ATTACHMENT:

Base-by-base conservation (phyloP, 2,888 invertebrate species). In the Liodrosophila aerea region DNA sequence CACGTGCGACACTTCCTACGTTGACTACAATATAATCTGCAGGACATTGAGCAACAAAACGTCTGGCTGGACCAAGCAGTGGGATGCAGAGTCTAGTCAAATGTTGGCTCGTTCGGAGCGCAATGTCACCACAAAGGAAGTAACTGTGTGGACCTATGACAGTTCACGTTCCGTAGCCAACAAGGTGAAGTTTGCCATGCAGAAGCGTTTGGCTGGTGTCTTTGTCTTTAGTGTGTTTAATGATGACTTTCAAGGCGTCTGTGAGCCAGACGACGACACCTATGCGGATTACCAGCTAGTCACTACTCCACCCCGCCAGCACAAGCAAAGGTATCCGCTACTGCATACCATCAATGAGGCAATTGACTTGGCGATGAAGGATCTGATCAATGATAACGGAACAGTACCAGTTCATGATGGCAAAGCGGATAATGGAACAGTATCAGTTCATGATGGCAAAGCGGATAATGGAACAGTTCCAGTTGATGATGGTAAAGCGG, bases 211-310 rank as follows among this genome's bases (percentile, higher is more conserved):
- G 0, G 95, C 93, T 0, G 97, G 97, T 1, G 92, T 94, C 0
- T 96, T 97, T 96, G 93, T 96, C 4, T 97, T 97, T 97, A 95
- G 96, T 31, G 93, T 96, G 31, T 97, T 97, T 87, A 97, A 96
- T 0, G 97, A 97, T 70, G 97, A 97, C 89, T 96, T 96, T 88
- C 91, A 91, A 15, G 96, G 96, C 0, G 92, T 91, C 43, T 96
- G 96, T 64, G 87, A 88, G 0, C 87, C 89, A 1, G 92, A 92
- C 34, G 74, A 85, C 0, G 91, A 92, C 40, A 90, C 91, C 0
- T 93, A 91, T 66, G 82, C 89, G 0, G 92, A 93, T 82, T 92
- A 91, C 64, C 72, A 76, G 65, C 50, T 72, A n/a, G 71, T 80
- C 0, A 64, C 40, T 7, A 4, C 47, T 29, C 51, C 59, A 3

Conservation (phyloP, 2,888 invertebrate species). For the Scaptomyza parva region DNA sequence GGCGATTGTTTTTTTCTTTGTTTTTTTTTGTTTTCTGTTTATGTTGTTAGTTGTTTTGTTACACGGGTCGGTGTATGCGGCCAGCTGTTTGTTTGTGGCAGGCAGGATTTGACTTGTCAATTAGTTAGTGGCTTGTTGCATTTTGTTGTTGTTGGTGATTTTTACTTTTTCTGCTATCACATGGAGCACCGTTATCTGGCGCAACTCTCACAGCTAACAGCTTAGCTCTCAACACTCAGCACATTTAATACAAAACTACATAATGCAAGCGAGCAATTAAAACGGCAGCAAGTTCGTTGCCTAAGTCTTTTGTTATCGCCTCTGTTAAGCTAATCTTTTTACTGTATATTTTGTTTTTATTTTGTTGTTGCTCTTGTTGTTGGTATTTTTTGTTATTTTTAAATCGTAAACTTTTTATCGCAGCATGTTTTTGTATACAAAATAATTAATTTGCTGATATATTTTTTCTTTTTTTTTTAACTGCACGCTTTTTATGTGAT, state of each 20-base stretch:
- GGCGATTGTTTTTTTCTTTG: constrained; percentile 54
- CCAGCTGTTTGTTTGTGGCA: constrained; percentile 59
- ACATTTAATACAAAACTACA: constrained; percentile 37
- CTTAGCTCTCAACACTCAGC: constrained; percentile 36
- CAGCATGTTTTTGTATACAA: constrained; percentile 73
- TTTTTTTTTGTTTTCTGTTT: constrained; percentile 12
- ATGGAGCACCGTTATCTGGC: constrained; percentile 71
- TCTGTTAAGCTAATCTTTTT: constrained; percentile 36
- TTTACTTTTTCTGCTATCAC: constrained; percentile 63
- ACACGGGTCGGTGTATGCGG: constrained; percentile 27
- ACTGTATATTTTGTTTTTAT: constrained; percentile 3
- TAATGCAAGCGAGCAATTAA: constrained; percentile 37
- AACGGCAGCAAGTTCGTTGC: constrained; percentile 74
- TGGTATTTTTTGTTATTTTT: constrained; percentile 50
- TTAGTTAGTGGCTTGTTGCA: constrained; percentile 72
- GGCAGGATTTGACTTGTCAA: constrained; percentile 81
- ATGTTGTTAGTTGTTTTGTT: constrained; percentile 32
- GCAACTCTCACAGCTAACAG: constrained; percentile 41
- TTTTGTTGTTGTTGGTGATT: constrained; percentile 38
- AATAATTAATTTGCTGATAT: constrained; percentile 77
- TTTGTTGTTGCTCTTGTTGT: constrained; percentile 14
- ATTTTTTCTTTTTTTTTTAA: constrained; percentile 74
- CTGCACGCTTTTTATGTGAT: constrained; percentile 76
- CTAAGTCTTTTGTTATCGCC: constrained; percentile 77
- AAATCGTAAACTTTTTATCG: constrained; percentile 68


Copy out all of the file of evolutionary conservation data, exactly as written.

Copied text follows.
Base-by-base conservation (phyloP, 2,888 invertebrate species). In the Liodrosophila aerea region DNA sequence CACGTGCGACACTTCCTACGTTGACTACAATATAATCTGCAGGACATTGAGCAACAAAACGTCTGGCTGGACCAAGCAGTGGGATGCAGAGTCTAGTCAAATGTTGGCTCGTTCGGAGCGCAATGTCACCACAAAGGAAGTAACTGTGTGGACCTATGACAGTTCACGTTCCGTAGCCAACAAGGTGAAGTTTGCCATGCAGAAGCGTTTGGCTGGTGTCTTTGTCTTTAGTGTGTTTAATGATGACTTTCAAGGCGTCTGTGAGCCAGACGACGACACCTATGCGGATTACCAGCTAGTCACTACTCCACCCCGCCAGCACAAGCAAAGGTATCCGCTACTGCATACCATCAATGAGGCAATTGACTTGGCGATGAAGGATCTGATCAATGATAACGGAACAGTACCAGTTCATGATGGCAAAGCGGATAATGGAACAGTATCAGTTCATGATGGCAAAGCGGATAATGGAACAGTTCCAGTTGATGATGGTAAAGCGG, bases 211-310 rank as follows among this genome's bases (percentile, higher is more conserved):
- G 0, G 95, C 93, T 0, G 97, G 97, T 1, G 92, T 94, C 0
- T 96, T 97, T 96, G 93, T 96, C 4, T 97, T 97, T 97, A 95
- G 96, T 31, G 93, T 96, G 31, T 97, T 97, T 87, A 97, A 96
- T 0, G 97, A 97, T 70, G 97, A 97, C 89, T 96, T 96, T 88
- C 91, A 91, A 15, G 96, G 96, C 0, G 92, T 91, C 43, T 96
- G 96, T 64, G 87, A 88, G 0, C 87, C 89, A 1, G 92, A 92
- C 34, G 74, A 85, C 0, G 91, A 92, C 40, A 90, C 91, C 0
- T 93, A 91, T 66, G 82, C 89, G 0, G 92, A 93, T 82, T 92
- A 91, C 64, C 72, A 76, G 65, C 50, T 72, A n/a, G 71, T 80
- C 0, A 64, C 40, T 7, A 4, C 47, T 29, C 51, C 59, A 3

Conservation (phyloP, 2,888 invertebrate species). For the Scaptomyza parva region DNA sequence GGCGATTGTTTTTTTCTTTGTTTTTTTTTGTTTTCTGTTTATGTTGTTAGTTGTTTTGTTACACGGGTCGGTGTATGCGGCCAGCTGTTTGTTTGTGGCAGGCAGGATTTGACTTGTCAATTAGTTAGTGGCTTGTTGCATTTTGTTGTTGTTGGTGATTTTTACTTTTTCTGCTATCACATGGAGCACCGTTATCTGGCGCAACTCTCACAGCTAACAGCTTAGCTCTCAACACTCAGCACATTTAATACAAAACTACATAATGCAAGCGAGCAATTAAAACGGCAGCAAGTTCGTTGCCTAAGTCTTTTGTTATCGCCTCTGTTAAGCTAATCTTTTTACTGTATATTTTGTTTTTATTTTGTTGTTGCTCTTGTTGTTGGTATTTTTTGTTATTTTTAAATCGTAAACTTTTTATCGCAGCATGTTTTTGTATACAAAATAATTAATTTGCTGATATATTTTTTCTTTTTTTTTTAACTGCACGCTTTTTATGTGAT, state of each 20-base stretch:
- GGCGATTGTTTTTTTCTTTG: constrained; percentile 54
- CCAGCTGTTTGTTTGTGGCA: constrained; percentile 59
- ACATTTAATACAAAACTACA: constrained; percentile 37
- CTTAGCTCTCAACACTCAGC: constrained; percentile 36
- CAGCATGTTTTTGTATACAA: constrained; percentile 73
- TTTTTTTTTGTTTTCTGTTT: constrained; percentile 12
- ATGGAGCACCGTTATCTGGC: constrained; percentile 71
- TCTGTTAAGCTAATCTTTTT: constrained; percentile 36
- TTTACTTTTTCTGCTATCAC: constrained; percentile 63
- ACACGGGTCGGTGTATGCGG: constrained; percentile 27
- ACTGTATATTTTGTTTTTAT: constrained; percentile 3
- TAATGCAAGCGAGCAATTAA: constrained; percentile 37
- AACGGCAGCAAGTTCGTTGC: constrained; percentile 74
- TGGTATTTTTTGTTATTTTT: constrained; percentile 50
- TTAGTTAGTGGCTTGTTGCA: constrained; percentile 72
- GGCAGGATTTGACTTGTCAA: constrained; percentile 81
- ATGTTGTTAGTTGTTTTGTT: constrained; percentile 32
- GCAACTCTCACAGCTAACAG: constrained; percentile 41
- TTTTGTTGTTGTTGGTGATT: constrained; percentile 38
- AATAATTAATTTGCTGATAT: constrained; percentile 77
- TTTGTTGTTGCTCTTGTTGT: constrained; percentile 14
- ATTTTTTCTTTTTTTTTTAA: constrained; percentile 74
- CTGCACGCTTTTTATGTGAT: constrained; percentile 76
- CTAAGTCTTTTGTTATCGCC: constrained; percentile 77
- AAATCGTAAACTTTTTATCG: constrained; percentile 68